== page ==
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"God answers my prayers everywhere except on the golf-course."

Billy Graham

Competing as an athlete

Anyone who competes as an athlete does not receive the victor’s crown except by competing according to the rules 2 Timothy 2:5

Paul makes a number of references to athletes in his letters. (See 1 Corinthians 9:24-27, Galatians 2:2, Philippians 2:14-16, 3:13-14, and 2 Timothy 4:6-8). Some people study these passages and hope to find in them Paul’s theology of sport. In our view writing a theology of sport is far from Paul’s purpose.

In 2 Timothy 2:4-6. Paul is no more wanting to teach us about sport than is he constructing a theology of the military or of farming. In Romans 11:23-24 is Paul teaching us how to grow olives! In all of the references to athletes Paul is using a sporting analogy to teach spiritual truth. In none of them is his aim to teach us about sport.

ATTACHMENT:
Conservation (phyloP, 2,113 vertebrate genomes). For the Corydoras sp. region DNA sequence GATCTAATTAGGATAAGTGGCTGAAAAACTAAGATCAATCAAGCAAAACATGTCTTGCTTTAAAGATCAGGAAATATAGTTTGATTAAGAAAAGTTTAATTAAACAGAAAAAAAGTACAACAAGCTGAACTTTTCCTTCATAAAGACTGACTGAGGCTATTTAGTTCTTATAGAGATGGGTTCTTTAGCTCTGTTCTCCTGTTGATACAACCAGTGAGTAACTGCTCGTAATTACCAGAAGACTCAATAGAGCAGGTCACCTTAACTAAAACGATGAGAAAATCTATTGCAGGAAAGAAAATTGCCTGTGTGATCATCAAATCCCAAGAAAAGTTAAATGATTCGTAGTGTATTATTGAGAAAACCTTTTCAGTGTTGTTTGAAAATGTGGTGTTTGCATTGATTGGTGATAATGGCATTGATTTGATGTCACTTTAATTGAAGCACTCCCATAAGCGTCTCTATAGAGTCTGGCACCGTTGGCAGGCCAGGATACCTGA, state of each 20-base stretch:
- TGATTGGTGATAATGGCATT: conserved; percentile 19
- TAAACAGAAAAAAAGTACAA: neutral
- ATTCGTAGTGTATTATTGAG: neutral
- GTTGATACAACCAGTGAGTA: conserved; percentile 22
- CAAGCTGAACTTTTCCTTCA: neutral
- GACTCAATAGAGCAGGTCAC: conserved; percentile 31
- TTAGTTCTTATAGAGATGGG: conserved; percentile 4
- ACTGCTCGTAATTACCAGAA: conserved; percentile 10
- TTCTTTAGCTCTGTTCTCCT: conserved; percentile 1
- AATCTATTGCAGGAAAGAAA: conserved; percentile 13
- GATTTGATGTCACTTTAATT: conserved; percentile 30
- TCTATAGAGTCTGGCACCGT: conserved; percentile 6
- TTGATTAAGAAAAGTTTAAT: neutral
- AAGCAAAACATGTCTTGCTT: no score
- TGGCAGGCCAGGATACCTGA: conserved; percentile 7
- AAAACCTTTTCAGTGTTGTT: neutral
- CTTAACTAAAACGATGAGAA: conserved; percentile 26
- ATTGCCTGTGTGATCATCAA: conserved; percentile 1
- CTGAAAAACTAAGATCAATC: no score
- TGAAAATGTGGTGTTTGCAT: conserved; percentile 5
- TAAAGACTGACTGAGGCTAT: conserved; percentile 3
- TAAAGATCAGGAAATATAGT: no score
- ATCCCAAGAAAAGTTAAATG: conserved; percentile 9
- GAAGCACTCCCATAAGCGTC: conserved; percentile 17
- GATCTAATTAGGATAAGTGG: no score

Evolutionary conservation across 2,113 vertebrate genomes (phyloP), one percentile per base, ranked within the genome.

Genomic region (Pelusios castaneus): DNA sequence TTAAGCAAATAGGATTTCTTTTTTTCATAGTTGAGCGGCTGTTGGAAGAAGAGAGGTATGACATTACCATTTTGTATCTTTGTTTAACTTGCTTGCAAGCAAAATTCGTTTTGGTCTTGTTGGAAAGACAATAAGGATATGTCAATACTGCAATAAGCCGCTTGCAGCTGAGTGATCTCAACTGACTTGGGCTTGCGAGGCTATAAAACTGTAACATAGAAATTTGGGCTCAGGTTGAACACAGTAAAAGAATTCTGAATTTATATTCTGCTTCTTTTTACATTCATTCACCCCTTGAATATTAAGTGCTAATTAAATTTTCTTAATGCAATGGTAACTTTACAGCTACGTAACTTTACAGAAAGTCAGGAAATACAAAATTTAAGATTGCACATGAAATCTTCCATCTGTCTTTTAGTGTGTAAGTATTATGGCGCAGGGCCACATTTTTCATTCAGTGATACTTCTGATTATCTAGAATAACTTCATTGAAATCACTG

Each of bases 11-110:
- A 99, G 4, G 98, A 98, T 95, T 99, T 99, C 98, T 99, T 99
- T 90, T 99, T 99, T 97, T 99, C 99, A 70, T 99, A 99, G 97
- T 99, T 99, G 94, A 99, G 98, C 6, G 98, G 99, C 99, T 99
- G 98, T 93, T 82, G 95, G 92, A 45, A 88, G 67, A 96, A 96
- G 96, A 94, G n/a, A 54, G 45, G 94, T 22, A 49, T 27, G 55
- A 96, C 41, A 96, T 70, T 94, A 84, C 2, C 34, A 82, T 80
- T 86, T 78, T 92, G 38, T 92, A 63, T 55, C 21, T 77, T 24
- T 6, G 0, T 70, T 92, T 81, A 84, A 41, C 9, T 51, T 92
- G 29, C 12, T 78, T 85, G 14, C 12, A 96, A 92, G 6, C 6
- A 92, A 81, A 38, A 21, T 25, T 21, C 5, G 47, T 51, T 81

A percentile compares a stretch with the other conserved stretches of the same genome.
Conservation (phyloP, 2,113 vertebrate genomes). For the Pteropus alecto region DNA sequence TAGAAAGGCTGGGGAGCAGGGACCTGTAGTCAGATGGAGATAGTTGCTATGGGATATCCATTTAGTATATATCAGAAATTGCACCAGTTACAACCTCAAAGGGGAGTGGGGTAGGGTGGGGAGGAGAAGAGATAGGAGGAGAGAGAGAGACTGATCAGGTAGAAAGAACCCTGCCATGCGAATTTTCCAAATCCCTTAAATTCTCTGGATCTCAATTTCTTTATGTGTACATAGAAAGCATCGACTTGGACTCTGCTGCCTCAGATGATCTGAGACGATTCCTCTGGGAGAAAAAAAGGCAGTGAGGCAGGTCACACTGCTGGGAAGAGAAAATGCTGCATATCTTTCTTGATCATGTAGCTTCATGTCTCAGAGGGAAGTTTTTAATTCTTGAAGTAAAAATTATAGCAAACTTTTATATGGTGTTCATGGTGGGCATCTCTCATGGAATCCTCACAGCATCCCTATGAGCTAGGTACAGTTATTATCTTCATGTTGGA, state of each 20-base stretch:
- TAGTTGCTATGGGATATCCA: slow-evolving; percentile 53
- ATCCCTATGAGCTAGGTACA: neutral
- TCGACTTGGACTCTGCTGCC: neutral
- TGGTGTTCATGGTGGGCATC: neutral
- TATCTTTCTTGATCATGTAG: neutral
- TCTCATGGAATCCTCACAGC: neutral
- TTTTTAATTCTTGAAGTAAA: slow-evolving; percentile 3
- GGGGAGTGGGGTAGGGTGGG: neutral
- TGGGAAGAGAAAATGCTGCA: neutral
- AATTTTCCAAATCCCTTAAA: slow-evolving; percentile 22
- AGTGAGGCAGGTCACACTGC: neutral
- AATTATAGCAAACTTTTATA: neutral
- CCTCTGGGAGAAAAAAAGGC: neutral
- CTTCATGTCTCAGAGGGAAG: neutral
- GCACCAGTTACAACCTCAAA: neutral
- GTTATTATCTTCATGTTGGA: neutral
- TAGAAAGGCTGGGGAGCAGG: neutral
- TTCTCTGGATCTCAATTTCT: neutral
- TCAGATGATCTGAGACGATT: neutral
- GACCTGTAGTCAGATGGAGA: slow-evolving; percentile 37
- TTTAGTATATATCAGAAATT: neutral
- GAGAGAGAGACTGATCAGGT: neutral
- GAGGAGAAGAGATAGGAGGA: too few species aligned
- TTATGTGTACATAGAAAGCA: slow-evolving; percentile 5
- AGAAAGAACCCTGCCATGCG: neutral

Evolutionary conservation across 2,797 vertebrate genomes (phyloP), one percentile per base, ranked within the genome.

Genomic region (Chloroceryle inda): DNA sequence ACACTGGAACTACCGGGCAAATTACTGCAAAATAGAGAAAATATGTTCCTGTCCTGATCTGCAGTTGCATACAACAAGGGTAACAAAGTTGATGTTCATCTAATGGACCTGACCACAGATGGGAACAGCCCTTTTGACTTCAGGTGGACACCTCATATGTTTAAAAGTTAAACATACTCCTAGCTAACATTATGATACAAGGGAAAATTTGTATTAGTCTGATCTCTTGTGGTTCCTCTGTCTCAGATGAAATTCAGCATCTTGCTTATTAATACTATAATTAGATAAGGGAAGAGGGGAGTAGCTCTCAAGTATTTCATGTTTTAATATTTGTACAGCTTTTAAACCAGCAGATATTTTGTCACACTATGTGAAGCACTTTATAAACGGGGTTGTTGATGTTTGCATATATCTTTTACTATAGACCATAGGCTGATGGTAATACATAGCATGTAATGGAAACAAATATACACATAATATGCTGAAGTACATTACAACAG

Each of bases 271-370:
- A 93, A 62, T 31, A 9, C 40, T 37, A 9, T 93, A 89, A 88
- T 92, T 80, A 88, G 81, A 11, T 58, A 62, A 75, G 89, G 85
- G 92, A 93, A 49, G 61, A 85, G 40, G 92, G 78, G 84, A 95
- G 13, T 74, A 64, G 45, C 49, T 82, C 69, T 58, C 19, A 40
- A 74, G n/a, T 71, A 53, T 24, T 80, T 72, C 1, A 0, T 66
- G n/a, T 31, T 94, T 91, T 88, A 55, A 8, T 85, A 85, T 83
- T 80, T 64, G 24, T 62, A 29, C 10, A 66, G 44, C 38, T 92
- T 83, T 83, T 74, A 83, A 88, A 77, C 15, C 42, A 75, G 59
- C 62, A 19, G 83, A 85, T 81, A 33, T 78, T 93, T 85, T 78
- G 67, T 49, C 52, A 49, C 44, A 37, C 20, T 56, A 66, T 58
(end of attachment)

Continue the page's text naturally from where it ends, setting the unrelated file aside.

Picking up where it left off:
In 2 Timothy 2 he is saying that you need the focus of the soldier, the self-discipline of the athlete and the hard-work of a farmer to be a successful Christian worker.

Paul is encouraging Timothy to devote his life to gospel work, to representing Christ here on earth. In asking Timothy to learn from the athlete, what in particular does he have in mind? What does “competing according to the rules“ mean for Timothy?

At the simplest the athlete must be honest and not cheat; the Christian leader must have a similar standard of integrity. One of the rules of the ancient Olympics was that an athlete had to swear that he had been in training for 10 months in preparation for the games. Timothy is being told that a lot of self-discipline and commitment to the teaching of Jesus is necessary if he is to gain God’s approval as a Christian leader.

A BBC commentator remarked as one of the rowing finals was about to start that it had only taken the British crew 3,200 training sessions to get to the finals (2 a day for 4 years). As sportspeople we understand that success in sport does not come easily but requires endless repetitions. While our salvation is instant and totally by grace, our growth in Christ requires effort and self discipline

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